On a November evening — more winter than fall — two dozen Cornell Political Union members debated a contentious question: Is Cornell failing the United States? I passionately opposed a fellow ILRie who argued that Cornell does a disservice to the nation by failing to address its toxic student culture, since I’m confident that Cornellians’ contributions to society outweigh our institution’s flaws. But a portion of her speech stuck with me.
“To deal with [Cornell’s] hyper competitive environment and zero-work life balance,” she observed, “Cornell students turn to alcohol — whether it’s karaoke Tuesday, Fishbowls or the handle of vodka in the closet.” This tendency should be glaringly obvious, but it’s one that many of us seem to be in denial about. For many Cornellians, alcohol doesn’t just enhance a night out; it’s seen as a tool for coping with the demands of life on East Hill. But when you target stress with Svedka, things just get worse.
Though many Cornellians have recently indicted our campus’s destructively-competitive tendencies, less attention has been paid to how we cope with our stress culture — which, let’s face it, won’t disappear any time soon. We have to denormalize drinking-to-escape and drinking-to-avoid because they contribute to addiction risk, damage relationships, burden caring friends and ultimately do nothing to alleviate the pressures of college life. And though this unhealthy alcohol use is by no means unique to Cornell — substitute any other U.S. university and this column still holds true — we still need to address its impact in our community.
I’ve witnessed the destructive power of alcohol and drug dependence firsthand. My biological father, a law school valedictorian, a pillar of my hometown’s legal community and a legendary local disc jockey (who, according to family lore, inspired Warren Zevon’s 1976 hit “Mohamed’s Radio”), struggled with addiction for years until he passed away in 2012. He had much to offer the world beyond his 57 years, but he was never able to completely overcome the vices he developed as a young man.
As I watch friends with promising futures drink themselves to sleep or descend into maudlin incoherence night after night, I can’t shake the fear that their life story might end up looking something like his. As the Mayo Clinic points out, excessive drinking can lead to alcohol use disorders by altering brain function and reducing one’s self-control and judgment. Students who drink to alleviate the pressures of student life wind up drinking to excess because sources of stress — from problem sets to career recruitment to social expectations — are ever-present.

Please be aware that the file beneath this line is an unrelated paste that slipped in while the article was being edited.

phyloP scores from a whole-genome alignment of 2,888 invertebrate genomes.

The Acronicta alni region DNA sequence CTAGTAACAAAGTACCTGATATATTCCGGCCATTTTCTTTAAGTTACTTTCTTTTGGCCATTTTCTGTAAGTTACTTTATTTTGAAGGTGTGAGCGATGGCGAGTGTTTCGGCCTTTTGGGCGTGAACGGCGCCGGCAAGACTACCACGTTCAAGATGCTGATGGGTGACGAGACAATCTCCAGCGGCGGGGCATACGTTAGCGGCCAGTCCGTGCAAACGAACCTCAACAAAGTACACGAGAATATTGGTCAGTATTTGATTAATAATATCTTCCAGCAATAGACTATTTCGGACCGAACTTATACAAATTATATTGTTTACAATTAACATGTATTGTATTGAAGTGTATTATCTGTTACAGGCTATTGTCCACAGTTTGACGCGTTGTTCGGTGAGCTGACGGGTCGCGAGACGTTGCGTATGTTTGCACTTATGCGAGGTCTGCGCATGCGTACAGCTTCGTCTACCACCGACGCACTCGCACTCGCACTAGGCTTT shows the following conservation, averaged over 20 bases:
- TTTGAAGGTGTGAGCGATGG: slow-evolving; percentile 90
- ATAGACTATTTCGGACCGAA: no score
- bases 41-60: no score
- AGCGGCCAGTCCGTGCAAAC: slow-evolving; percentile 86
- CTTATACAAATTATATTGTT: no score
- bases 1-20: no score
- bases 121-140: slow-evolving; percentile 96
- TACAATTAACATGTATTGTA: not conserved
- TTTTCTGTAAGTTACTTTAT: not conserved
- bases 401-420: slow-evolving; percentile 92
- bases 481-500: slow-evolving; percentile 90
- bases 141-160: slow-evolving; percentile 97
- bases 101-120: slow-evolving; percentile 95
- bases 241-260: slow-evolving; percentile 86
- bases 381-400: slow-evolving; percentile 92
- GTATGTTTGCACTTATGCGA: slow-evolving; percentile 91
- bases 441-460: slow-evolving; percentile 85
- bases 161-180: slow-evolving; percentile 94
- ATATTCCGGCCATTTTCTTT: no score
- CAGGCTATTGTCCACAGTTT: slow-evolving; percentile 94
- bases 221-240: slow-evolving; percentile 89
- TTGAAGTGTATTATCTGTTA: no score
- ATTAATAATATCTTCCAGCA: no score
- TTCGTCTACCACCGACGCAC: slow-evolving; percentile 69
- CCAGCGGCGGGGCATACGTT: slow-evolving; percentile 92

We too often insist on trying to resolve disputes and misunderstandings while drunk. Doing this means taking the easy way out. It’s much more difficult to let your guard down, expose vulnerability or admit error while fully lucid. But drunken attempts at interpersonal problem-solving create more room for misunderstanding or unproductive confrontation, which only damage bonds. And if you avoid facing the sometimes-uncomfortable work it takes to maintain relationships while sober, you deprive yourself of an opportunity to grow in maturity and emotional intelligence.
We too often fail to understand the burden our stress-induced intoxication has on those close to us. No one wants to babysit a friend who’s too drunk to make it home on his own, but good friends will do what it takes to ensure that the people they care about are safe. So, when you drink so much that your friends have to take care of you, there’s a good chance you’re contributing to their own cycles of stress.
Alcohol can only offer a temporary respite from the demands of Cornell life. Sure, if you take enough tequila shots you might temporarily get your mind off the seemingly make-or-break interview you have next week, but you’ll wake up in the morning, head throbbing, with the daunting call still bearing down on you.
So, next time you’re hit with a painful prelim result, find yourself reeling from romantic rejection, or become overwhelmed by the weight of our culture’s expectations, don’t reach for the bottle. You owe it to yourself to do better.
To seek alcohol and drug addiction resources, visit health.cornell.edu. Students may also consult with counselors from Counseling & Psychological Services by calling (607)255-5155. Employees may call the Faculty Staff Assistance Program at (607)255-2673. An Ithaca-based Crisis line is available at (607)272-1616. For additional resources, visit caringcommunity.cornell.edu.
John Sullivan Baker is a senior in the School of Industrial and Labor Relations. He can be reached at [email protected] Regards to Davy runs every other Wednesday this semester.